In previous articles I showed how to setup Kubernetes in vSphere and how to deploy vSphere pods and Tanzu Kubernetes clusters. In this article I’m introducing some tools that will make your more efficient with kubectl, your cockpit to control Kubernetes.
In this article my base system is CentOS 8.2, most of the tools I discuss are also available for other OSes and follow a similar installation procedure.
The first tool we need to get started is of course kubectl. Kubectl is available for download from your vSphere environment after you’ve created your first namespace in the vSphere Webclient.
Open the link and copy the download link for (in this example) the linux version of kubectl.
Now download the vsphere-plugin file (which contains kubectl) and verify the contens.
wget https://172.16.101.129/wcp/plugin/linux-amd64/vsphere-plugin.zip --no-check-certificate wget https://172.16.101.129/wcp/plugin/linux-amd64/sha256sum.txt --no-check-certificate sha256sum --check sha256sum.txt < vsphere-plugin.zip
Now unzip the file and copy the contents of /bin/ to /usr/local/bin (or another location that is appropriate) and check if kubectl is working.
unzip vsphere-plugin.zip sudo cp ./bin/* /usr/local/bin kubectl version --client
Configure kubectl completion
A next step is to configure kubectl completion to automatically complete your kubectl commands. The installation procedure for kubectl completion is available via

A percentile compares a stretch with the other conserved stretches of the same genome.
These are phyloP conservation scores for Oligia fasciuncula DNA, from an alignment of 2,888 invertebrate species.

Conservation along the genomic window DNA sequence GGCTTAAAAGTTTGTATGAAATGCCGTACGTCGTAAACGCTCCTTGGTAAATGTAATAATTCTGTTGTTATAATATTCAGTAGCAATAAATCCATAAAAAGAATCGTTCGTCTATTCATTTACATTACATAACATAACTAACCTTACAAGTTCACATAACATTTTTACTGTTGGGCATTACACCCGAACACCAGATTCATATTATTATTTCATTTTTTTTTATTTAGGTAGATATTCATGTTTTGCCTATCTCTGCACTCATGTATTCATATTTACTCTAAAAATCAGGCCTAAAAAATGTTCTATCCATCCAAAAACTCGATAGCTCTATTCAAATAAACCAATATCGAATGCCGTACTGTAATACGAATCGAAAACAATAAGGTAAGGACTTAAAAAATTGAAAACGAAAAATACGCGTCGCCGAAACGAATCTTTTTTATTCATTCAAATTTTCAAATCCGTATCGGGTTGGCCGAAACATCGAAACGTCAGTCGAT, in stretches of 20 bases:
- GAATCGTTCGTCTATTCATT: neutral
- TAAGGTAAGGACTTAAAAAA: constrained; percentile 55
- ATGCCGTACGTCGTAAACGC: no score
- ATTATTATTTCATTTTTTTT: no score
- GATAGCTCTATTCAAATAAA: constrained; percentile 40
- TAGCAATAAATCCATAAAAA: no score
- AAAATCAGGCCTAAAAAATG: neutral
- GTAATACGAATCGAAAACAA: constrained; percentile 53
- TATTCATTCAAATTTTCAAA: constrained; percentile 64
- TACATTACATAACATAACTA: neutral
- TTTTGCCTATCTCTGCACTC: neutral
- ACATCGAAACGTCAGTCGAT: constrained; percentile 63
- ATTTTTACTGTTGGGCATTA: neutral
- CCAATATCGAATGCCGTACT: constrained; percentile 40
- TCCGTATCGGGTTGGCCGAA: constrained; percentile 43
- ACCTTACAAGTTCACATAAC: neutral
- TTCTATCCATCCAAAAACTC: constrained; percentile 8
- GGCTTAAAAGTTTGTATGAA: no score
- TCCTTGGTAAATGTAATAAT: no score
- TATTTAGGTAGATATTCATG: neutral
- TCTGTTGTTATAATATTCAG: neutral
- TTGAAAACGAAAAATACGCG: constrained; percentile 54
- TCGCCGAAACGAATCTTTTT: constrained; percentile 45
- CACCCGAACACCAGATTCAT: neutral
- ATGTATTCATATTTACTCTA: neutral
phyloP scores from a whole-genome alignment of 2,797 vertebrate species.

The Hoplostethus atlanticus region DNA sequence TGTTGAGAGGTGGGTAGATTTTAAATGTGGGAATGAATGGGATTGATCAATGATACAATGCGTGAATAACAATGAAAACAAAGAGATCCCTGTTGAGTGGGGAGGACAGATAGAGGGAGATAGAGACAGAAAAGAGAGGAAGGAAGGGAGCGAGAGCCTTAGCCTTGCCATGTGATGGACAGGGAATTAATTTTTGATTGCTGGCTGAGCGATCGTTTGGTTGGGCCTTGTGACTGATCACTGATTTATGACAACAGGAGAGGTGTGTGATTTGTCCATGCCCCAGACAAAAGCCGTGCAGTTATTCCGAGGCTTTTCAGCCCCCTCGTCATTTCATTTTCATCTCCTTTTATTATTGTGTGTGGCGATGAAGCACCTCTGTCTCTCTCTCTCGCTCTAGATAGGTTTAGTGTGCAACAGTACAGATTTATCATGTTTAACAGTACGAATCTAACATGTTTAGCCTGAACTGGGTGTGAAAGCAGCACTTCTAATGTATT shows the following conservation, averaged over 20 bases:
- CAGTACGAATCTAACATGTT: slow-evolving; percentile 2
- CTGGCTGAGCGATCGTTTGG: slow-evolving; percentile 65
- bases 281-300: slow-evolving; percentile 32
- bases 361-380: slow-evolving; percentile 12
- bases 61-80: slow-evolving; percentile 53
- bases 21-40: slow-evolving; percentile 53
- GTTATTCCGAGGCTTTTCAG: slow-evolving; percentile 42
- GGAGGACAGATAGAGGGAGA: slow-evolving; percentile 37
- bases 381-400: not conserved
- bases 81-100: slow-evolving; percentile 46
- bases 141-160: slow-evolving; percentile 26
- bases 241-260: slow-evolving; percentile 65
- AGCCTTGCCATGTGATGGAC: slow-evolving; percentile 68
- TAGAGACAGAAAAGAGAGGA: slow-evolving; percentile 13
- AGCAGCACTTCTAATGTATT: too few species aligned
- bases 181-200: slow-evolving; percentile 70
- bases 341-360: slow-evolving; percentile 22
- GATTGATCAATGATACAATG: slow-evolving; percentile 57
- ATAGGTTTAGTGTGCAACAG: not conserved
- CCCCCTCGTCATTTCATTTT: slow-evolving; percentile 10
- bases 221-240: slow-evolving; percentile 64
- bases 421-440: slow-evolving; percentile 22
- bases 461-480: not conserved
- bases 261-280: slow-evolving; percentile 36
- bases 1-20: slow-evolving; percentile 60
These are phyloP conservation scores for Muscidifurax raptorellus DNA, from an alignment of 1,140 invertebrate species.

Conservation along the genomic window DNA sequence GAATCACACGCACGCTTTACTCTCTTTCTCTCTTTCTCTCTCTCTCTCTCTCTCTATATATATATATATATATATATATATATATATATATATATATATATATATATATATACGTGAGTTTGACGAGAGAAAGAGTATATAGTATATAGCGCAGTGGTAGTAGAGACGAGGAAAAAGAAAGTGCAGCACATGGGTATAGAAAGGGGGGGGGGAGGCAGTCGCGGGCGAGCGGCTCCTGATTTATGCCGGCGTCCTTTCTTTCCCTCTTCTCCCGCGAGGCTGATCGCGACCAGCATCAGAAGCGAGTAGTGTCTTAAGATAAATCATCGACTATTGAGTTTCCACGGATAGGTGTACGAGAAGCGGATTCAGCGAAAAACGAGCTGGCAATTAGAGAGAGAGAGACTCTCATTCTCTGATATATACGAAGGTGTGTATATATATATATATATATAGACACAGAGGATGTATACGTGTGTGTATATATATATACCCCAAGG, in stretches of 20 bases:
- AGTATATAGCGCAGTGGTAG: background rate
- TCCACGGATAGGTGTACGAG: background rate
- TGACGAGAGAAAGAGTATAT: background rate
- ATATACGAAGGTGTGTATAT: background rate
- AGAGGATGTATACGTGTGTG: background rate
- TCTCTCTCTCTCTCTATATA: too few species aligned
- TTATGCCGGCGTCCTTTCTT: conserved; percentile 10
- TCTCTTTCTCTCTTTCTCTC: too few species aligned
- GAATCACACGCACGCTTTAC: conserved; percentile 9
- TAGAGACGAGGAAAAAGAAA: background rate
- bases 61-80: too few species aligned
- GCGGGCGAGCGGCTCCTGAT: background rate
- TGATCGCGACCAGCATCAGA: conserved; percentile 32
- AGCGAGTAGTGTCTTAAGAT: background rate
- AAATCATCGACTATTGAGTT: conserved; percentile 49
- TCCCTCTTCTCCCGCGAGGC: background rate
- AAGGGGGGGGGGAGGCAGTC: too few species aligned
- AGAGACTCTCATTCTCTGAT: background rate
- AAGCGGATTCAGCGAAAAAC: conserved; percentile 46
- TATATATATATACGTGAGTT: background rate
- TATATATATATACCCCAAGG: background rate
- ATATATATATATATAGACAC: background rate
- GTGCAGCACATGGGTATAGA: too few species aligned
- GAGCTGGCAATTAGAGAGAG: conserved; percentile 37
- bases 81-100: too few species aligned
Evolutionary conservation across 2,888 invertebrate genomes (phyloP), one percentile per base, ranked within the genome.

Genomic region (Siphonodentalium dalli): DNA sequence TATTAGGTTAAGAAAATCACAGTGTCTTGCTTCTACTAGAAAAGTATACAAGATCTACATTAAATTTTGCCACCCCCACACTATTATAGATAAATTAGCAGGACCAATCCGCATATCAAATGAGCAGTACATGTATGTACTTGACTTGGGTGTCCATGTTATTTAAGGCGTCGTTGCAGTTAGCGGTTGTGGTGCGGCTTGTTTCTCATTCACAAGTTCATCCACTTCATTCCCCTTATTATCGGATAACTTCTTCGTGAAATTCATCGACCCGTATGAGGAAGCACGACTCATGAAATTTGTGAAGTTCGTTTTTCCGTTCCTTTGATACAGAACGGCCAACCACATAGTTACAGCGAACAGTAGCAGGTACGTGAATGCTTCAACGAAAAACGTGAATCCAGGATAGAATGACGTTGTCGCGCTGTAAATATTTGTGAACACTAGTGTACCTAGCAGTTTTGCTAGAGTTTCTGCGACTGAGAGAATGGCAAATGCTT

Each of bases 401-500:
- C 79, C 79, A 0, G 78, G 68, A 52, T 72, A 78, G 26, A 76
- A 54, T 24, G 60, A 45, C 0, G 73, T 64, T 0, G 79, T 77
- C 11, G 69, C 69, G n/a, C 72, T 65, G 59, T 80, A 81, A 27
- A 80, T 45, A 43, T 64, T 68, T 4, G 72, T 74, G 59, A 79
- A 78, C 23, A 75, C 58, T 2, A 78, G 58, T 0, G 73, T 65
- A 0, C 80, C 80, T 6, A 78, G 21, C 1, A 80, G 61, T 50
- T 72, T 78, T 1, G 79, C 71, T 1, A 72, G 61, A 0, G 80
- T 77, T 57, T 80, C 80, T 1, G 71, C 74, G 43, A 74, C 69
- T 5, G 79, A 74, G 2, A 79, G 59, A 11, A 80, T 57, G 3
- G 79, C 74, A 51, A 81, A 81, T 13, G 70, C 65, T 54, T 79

kubectl completion -h
First install bash-completion if it’s not yet available on your system:
sudo yum install bash-completion
Now configure kubectl completion following this procedure:
source <(kubectl completion bash) kubectl completion bash > ~/.kube/completion.bash.inc
You might want to login to your Kubernetes cluster once, so the .kube directory is created.
printf " # Kubectl shell completion source '$HOME/.kube/completion.bash.inc' " >> $HOME/.bash_profile source $HOME/.bash_profile cat ~/.bash_profile
Install kubectx + kubens power tools
Two other nice tools are kubectx and kubens. Kubectx is used to switch between contexts (these are the namespaces defined in the vSphere WebClient), while kubens is used to switch between (k8s) namespaces. Check out the Ahmet’s GitHub site for more information.
Depending on your OS/distro there are various installation options.
Install the tools through Homebrew is recommend and available for different OSes:
brew install kubectx
Don’t forget to source the auto completion scripts and add them to bashrc or bash_profile:
source /home/linuxbrew/.linuxbrew/etc/bash_completion.d/kubens source /home/linuxbrew/.linuxbrew/etc/bash_completion.d/kubectx
Kube-ps1 kubernetes prompt
Kube-ps1 is a script that lets you add the current Kubernetes context and namespace to your (bash/zsh) prompt.
brew install kube-ps1
Add the following lines to bashrc to change your prompt:
source "/home/linuxbrew/.linuxbrew/opt/kube-ps1/share/kube-ps1.sh" PS1='$(kube_ps1)'$PS1
You can turn on/off this prompt with kubeon and kubeoff.
K9S is an alternative Kubernetes CLI, “to manage your clusters in style”.
K9s provides a terminal UI to interact with your Kubernetes clusters. The aim of this project is to make it easier to navigate, observe and manage your applications in the wild. K9s continually watches Kubernetes for changes and offers subsequent commands to interact with your observed resources.
Again brew will help your here with the installation.
brew install k9s
Now start k9s
Some of the features of K9S are:
- Track real time activities;
- Track your cluster metrics;
- Zoom into errors;
- and more.
Check out the k9s documentation to learn more!
Another really interesting tool is Octant. It’s providing a browser-based UI giving visibility on how applications are running. More on Octant in another post, for now check this article by William Lam.
— William Lam (@lamw) November 17, 2020
Also don’t forget to checkout this lesson on kube.academy to learn more about some of these tools.